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Re: Processing 'my' XML (was Re: Why Model Concepts?)

From: Simon St.Laurent <simonstl@simonstl.com>

>>to be able to build structural dependencies into schemas so that users can
>>take document types for granted (and not need know why a stuctural
>>constraint is--unless they want to)
>I'm not entirely sure what you mean by this - could you explain this in
>more depth?

Sorry, that was bad even for me. XLink is an example of what I mean. By
using the XLink architecture, there will be less need for agreement between
humans (or computers) on the meaning of the specific labels, because they
already know about the architectural label. So the difficult task that Len
talks about of human agreement reduces to apply only to those people who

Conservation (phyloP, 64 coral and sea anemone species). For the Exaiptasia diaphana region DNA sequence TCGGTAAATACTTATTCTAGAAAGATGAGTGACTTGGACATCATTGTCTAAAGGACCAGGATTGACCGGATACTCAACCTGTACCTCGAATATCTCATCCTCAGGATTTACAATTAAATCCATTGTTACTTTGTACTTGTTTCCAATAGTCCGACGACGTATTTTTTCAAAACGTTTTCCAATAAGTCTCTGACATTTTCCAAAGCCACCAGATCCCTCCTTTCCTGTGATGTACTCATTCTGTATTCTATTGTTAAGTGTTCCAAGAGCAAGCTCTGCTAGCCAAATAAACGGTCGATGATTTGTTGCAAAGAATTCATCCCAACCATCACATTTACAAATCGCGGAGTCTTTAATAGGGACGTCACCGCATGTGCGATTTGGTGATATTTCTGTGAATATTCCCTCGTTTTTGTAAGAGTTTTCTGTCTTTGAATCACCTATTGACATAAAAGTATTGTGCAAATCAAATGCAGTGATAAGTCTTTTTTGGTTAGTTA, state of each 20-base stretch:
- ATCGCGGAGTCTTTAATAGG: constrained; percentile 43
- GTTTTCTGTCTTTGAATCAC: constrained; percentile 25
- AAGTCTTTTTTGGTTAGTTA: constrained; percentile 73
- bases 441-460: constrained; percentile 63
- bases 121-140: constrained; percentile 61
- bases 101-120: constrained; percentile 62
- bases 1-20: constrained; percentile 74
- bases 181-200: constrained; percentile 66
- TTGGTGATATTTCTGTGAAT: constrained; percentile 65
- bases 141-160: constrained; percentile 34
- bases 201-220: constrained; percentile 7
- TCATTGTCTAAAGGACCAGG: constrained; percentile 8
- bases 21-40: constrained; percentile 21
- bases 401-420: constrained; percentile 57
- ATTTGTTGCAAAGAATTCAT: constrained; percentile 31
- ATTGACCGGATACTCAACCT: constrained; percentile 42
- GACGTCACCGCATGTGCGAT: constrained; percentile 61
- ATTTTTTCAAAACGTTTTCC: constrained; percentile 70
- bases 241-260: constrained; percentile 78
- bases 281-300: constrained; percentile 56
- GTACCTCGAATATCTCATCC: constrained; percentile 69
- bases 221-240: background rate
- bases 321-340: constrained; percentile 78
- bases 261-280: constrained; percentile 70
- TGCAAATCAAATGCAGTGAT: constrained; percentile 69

need to know the specifics: in many cases this may be no-one.

Of course, this is just shaving away at this hard problem, but it can be big
progress nonetheless.

On a side issue, it seems to me that conceptual modeling (taking that to
mean the use of modeling systems natural to the problem domain)  is one
reason why implementation languages (e.g. schema languages) need
extensibility and access to low-level, impure features. Parameter entities
may be ratty, but they are glue that conventions can use for higher-level
modeling; look at how even XML Schemas needed redefine for XHTML m12n--we
will die without a little sugar.

Rick Jelliffe